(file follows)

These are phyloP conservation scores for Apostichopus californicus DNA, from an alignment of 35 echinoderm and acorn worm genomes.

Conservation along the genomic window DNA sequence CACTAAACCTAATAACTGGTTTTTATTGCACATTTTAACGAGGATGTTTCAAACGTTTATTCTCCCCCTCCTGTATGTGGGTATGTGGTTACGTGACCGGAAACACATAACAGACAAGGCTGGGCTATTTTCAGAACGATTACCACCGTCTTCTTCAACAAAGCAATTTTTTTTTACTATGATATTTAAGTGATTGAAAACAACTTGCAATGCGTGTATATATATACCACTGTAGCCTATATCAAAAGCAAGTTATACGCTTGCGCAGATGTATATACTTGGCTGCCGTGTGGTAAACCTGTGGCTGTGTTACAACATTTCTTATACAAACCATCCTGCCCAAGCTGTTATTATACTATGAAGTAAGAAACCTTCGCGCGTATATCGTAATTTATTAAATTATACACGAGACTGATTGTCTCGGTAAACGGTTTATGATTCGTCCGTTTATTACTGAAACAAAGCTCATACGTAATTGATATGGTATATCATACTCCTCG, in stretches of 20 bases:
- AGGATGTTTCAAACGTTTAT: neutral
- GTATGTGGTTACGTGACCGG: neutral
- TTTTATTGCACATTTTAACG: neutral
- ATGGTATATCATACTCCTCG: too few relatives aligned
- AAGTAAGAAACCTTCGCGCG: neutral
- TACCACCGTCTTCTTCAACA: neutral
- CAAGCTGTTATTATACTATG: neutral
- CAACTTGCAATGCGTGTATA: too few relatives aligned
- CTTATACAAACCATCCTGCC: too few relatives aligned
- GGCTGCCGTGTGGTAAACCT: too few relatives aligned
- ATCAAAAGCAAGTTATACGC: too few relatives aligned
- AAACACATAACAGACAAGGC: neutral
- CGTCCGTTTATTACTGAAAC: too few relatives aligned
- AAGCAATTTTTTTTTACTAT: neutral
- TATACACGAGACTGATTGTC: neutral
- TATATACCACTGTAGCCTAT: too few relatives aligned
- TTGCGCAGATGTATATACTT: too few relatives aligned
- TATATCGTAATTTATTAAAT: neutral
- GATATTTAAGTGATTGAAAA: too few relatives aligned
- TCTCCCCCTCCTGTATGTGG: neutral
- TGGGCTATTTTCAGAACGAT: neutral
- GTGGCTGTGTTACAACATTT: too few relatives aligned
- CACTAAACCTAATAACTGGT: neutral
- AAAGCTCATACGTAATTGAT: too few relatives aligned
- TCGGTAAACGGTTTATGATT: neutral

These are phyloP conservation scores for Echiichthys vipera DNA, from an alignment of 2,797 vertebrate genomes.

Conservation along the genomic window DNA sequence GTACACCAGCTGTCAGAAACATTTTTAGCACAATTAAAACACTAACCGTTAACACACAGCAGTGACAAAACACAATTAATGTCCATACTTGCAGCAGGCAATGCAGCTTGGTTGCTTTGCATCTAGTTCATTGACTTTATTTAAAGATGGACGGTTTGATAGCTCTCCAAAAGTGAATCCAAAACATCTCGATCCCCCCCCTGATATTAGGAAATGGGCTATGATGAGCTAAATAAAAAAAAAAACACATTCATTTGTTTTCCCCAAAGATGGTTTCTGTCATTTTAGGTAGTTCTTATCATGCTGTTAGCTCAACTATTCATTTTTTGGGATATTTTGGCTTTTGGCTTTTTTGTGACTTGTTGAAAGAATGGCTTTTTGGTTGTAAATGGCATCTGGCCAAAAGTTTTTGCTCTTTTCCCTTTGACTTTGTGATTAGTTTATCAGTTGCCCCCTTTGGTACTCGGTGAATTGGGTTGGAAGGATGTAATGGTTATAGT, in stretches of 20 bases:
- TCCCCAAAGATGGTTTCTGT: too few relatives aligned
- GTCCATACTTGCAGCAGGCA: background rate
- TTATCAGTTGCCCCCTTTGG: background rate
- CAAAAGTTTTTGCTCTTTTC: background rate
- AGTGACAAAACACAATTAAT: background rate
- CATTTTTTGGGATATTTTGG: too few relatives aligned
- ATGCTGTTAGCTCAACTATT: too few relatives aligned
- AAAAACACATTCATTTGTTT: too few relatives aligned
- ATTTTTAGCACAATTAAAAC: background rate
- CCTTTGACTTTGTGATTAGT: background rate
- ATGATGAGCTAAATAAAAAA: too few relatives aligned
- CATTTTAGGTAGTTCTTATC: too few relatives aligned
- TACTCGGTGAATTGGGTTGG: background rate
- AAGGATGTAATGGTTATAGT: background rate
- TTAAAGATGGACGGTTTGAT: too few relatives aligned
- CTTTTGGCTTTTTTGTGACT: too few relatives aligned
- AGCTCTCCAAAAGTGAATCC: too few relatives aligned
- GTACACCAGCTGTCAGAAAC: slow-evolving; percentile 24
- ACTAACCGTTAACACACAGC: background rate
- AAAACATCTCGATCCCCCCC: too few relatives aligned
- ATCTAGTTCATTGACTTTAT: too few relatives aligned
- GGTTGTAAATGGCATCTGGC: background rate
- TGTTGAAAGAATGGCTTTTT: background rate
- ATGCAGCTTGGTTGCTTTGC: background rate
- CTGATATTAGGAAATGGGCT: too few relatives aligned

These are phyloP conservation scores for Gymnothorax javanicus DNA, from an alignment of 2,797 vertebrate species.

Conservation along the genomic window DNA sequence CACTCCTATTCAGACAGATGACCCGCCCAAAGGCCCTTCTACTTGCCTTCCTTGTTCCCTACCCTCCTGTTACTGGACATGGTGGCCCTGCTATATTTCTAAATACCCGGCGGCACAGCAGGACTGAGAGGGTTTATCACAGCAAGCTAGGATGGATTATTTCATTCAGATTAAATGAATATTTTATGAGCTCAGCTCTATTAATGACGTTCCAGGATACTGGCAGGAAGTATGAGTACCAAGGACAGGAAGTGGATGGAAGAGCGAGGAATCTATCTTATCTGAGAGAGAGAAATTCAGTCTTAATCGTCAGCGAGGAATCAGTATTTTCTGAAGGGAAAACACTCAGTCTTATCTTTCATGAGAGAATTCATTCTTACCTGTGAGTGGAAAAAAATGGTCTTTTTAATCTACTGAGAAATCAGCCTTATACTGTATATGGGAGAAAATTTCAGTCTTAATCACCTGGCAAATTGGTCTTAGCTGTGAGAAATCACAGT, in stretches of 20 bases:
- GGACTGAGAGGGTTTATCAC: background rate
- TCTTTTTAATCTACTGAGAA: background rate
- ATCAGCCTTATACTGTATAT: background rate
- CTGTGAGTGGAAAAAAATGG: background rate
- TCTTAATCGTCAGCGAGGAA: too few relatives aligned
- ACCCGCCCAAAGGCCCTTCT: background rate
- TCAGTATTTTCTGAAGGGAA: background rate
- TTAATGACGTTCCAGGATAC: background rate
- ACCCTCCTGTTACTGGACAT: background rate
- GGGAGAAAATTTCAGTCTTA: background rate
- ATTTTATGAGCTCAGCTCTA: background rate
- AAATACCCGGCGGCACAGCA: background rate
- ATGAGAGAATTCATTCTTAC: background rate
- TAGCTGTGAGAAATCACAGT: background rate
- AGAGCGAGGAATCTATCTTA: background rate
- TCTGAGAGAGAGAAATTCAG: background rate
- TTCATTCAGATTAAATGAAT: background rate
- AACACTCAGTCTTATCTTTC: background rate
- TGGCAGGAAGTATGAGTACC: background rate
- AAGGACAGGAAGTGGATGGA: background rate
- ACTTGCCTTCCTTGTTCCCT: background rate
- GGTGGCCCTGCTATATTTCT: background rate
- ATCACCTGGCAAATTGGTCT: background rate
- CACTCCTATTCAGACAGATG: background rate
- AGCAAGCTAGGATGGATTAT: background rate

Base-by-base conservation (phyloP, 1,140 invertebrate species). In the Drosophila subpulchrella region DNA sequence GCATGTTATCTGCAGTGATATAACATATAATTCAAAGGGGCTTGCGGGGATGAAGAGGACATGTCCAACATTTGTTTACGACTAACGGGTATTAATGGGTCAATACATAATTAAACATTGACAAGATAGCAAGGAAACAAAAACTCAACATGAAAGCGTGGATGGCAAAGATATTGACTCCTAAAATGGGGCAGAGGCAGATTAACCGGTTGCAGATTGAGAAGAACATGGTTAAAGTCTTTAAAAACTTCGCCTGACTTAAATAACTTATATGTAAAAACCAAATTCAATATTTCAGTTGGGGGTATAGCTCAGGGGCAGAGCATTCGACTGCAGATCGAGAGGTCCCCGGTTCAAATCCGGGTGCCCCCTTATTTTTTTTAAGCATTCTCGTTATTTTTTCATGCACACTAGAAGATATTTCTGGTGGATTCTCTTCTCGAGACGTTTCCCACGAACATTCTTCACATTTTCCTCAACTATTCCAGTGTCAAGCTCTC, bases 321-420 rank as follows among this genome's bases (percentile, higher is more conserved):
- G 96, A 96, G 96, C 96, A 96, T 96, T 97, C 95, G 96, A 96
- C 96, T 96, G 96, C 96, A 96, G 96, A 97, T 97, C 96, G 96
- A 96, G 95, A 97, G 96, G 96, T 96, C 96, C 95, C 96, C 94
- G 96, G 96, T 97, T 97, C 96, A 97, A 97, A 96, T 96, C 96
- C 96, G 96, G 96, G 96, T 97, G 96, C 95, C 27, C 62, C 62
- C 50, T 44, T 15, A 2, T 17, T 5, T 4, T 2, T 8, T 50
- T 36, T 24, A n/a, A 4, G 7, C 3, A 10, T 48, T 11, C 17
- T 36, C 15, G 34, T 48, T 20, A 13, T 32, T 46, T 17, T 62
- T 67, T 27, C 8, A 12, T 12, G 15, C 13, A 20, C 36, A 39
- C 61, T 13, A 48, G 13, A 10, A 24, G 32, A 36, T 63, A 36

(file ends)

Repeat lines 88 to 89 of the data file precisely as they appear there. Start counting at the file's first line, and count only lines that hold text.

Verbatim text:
- C 50, T 44, T 15, A 2, T 17, T 5, T 4, T 2, T 8, T 50
- T 36, T 24, A n/a, A 4, G 7, C 3, A 10, T 48, T 11, C 17